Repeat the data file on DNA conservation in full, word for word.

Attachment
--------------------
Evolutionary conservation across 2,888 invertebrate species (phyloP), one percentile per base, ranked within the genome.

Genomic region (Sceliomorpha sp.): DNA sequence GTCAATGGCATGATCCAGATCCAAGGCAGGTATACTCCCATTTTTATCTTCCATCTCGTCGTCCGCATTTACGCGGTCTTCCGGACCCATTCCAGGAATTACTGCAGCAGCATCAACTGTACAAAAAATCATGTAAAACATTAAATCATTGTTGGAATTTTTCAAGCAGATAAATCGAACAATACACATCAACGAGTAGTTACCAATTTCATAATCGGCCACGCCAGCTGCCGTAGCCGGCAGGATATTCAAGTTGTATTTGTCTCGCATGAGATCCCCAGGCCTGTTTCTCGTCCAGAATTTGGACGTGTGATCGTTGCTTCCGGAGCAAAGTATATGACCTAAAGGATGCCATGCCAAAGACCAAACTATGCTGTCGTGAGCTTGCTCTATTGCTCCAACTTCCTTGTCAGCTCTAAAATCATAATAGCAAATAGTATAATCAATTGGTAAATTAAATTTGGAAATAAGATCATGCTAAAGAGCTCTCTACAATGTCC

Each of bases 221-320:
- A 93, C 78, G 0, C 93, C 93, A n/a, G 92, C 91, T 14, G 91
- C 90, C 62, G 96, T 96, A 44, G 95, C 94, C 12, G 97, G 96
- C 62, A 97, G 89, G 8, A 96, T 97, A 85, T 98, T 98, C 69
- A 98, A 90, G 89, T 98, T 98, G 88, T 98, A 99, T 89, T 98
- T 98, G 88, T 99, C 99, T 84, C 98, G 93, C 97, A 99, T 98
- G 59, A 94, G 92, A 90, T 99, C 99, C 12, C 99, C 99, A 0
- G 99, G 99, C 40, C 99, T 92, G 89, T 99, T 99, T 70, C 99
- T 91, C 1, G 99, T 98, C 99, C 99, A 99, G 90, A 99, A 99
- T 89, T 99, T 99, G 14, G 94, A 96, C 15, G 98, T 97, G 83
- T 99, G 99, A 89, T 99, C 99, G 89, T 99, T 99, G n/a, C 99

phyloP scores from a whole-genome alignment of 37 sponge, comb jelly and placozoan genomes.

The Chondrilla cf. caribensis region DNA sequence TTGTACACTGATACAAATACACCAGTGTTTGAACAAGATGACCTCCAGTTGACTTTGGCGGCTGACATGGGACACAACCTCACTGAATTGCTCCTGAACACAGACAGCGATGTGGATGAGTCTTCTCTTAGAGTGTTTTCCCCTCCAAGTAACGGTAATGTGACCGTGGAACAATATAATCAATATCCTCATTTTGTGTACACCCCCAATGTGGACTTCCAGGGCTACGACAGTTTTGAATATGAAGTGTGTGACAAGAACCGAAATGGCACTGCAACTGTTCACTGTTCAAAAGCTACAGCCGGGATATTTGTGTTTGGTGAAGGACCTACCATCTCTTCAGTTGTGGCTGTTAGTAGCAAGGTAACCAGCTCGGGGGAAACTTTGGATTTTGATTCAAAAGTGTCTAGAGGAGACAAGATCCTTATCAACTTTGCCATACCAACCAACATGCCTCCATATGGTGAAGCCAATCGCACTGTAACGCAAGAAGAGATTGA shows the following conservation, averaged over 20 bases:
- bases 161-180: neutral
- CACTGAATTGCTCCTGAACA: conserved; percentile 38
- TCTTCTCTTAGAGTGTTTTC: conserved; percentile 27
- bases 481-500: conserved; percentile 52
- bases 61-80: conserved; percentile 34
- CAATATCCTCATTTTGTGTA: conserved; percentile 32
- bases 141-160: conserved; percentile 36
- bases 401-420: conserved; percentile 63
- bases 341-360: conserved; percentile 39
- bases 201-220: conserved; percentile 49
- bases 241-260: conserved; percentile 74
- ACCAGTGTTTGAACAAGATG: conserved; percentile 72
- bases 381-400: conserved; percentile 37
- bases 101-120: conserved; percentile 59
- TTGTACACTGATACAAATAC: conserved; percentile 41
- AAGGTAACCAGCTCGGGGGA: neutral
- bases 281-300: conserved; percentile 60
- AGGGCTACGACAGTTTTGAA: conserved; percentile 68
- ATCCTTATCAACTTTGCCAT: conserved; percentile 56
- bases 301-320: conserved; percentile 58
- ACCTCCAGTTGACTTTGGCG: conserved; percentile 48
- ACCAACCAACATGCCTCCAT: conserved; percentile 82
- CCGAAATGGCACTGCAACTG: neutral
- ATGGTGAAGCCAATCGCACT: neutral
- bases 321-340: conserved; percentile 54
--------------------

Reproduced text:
Evolutionary conservation across 2,888 invertebrate species (phyloP), one percentile per base, ranked within the genome.

Genomic region (Sceliomorpha sp.): DNA sequence GTCAATGGCATGATCCAGATCCAAGGCAGGTATACTCCCATTTTTATCTTCCATCTCGTCGTCCGCATTTACGCGGTCTTCCGGACCCATTCCAGGAATTACTGCAGCAGCATCAACTGTACAAAAAATCATGTAAAACATTAAATCATTGTTGGAATTTTTCAAGCAGATAAATCGAACAATACACATCAACGAGTAGTTACCAATTTCATAATCGGCCACGCCAGCTGCCGTAGCCGGCAGGATATTCAAGTTGTATTTGTCTCGCATGAGATCCCCAGGCCTGTTTCTCGTCCAGAATTTGGACGTGTGATCGTTGCTTCCGGAGCAAAGTATATGACCTAAAGGATGCCATGCCAAAGACCAAACTATGCTGTCGTGAGCTTGCTCTATTGCTCCAACTTCCTTGTCAGCTCTAAAATCATAATAGCAAATAGTATAATCAATTGGTAAATTAAATTTGGAAATAAGATCATGCTAAAGAGCTCTCTACAATGTCC

Each of bases 221-320:
- A 93, C 78, G 0, C 93, C 93, A n/a, G 92, C 91, T 14, G 91
- C 90, C 62, G 96, T 96, A 44, G 95, C 94, C 12, G 97, G 96
- C 62, A 97, G 89, G 8, A 96, T 97, A 85, T 98, T 98, C 69
- A 98, A 90, G 89, T 98, T 98, G 88, T 98, A 99, T 89, T 98
- T 98, G 88, T 99, C 99, T 84, C 98, G 93, C 97, A 99, T 98
- G 59, A 94, G 92, A 90, T 99, C 99, C 12, C 99, C 99, A 0
- G 99, G 99, C 40, C 99, T 92, G 89, T 99, T 99, T 70, C 99
- T 91, C 1, G 99, T 98, C 99, C 99, A 99, G 90, A 99, A 99
- T 89, T 99, T 99, G 14, G 94, A 96, C 15, G 98, T 97, G 83
- T 99, G 99, A 89, T 99, C 99, G 89, T 99, T 99, G n/a, C 99

phyloP scores from a whole-genome alignment of 37 sponge, comb jelly and placozoan genomes.

The Chondrilla cf. caribensis region DNA sequence TTGTACACTGATACAAATACACCAGTGTTTGAACAAGATGACCTCCAGTTGACTTTGGCGGCTGACATGGGACACAACCTCACTGAATTGCTCCTGAACACAGACAGCGATGTGGATGAGTCTTCTCTTAGAGTGTTTTCCCCTCCAAGTAACGGTAATGTGACCGTGGAACAATATAATCAATATCCTCATTTTGTGTACACCCCCAATGTGGACTTCCAGGGCTACGACAGTTTTGAATATGAAGTGTGTGACAAGAACCGAAATGGCACTGCAACTGTTCACTGTTCAAAAGCTACAGCCGGGATATTTGTGTTTGGTGAAGGACCTACCATCTCTTCAGTTGTGGCTGTTAGTAGCAAGGTAACCAGCTCGGGGGAAACTTTGGATTTTGATTCAAAAGTGTCTAGAGGAGACAAGATCCTTATCAACTTTGCCATACCAACCAACATGCCTCCATATGGTGAAGCCAATCGCACTGTAACGCAAGAAGAGATTGA shows the following conservation, averaged over 20 bases:
- bases 161-180: neutral
- CACTGAATTGCTCCTGAACA: conserved; percentile 38
- TCTTCTCTTAGAGTGTTTTC: conserved; percentile 27
- bases 481-500: conserved; percentile 52
- bases 61-80: conserved; percentile 34
- CAATATCCTCATTTTGTGTA: conserved; percentile 32
- bases 141-160: conserved; percentile 36
- bases 401-420: conserved; percentile 63
- bases 341-360: conserved; percentile 39
- bases 201-220: conserved; percentile 49
- bases 241-260: conserved; percentile 74
- ACCAGTGTTTGAACAAGATG: conserved; percentile 72
- bases 381-400: conserved; percentile 37
- bases 101-120: conserved; percentile 59
- TTGTACACTGATACAAATAC: conserved; percentile 41
- AAGGTAACCAGCTCGGGGGA: neutral
- bases 281-300: conserved; percentile 60
- AGGGCTACGACAGTTTTGAA: conserved; percentile 68
- ATCCTTATCAACTTTGCCAT: conserved; percentile 56
- bases 301-320: conserved; percentile 58
- ACCTCCAGTTGACTTTGGCG: conserved; percentile 48
- ACCAACCAACATGCCTCCAT: conserved; percentile 82
- CCGAAATGGCACTGCAACTG: neutral
- ATGGTGAAGCCAATCGCACT: neutral
- bases 321-340: conserved; percentile 54